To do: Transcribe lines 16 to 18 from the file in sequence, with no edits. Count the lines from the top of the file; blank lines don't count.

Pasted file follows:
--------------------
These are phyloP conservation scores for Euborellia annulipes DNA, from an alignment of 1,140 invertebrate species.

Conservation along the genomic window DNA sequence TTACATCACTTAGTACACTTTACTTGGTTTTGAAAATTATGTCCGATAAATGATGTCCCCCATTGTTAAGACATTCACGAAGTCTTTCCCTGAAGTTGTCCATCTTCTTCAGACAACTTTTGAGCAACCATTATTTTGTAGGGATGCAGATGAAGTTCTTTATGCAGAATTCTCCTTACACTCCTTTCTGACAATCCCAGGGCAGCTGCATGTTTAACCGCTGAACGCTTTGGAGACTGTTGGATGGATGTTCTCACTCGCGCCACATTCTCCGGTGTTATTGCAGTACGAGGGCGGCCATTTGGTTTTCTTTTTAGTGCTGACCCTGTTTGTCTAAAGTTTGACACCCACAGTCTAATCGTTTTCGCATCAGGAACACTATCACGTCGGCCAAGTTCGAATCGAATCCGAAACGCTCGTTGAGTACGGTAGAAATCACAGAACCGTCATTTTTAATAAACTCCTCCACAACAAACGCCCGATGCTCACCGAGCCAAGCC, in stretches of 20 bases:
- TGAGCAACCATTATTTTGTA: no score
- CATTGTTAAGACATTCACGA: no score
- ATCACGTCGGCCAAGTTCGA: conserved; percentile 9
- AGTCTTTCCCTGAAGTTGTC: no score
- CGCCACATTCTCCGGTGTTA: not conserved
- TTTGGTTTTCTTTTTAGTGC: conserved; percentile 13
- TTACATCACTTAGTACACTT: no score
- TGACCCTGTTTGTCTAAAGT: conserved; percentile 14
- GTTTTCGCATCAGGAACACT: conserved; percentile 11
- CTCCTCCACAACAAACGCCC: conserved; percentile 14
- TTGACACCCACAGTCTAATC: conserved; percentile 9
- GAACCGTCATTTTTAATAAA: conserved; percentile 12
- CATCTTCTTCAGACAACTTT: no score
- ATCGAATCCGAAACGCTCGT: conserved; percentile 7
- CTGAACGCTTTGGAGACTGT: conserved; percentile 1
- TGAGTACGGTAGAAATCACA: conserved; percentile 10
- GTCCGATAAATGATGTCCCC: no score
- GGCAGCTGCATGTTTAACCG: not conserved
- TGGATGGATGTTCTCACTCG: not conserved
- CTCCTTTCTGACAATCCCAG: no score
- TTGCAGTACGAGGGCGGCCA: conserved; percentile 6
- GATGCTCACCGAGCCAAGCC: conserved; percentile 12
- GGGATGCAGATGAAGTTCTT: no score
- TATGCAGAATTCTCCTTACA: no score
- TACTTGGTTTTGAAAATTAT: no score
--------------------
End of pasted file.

- ATCGAATCCGAAACGCTCGT: conserved; percentile 7
- CTGAACGCTTTGGAGACTGT: conserved; percentile 1
- TGAGTACGGTAGAAATCACA: conserved; percentile 10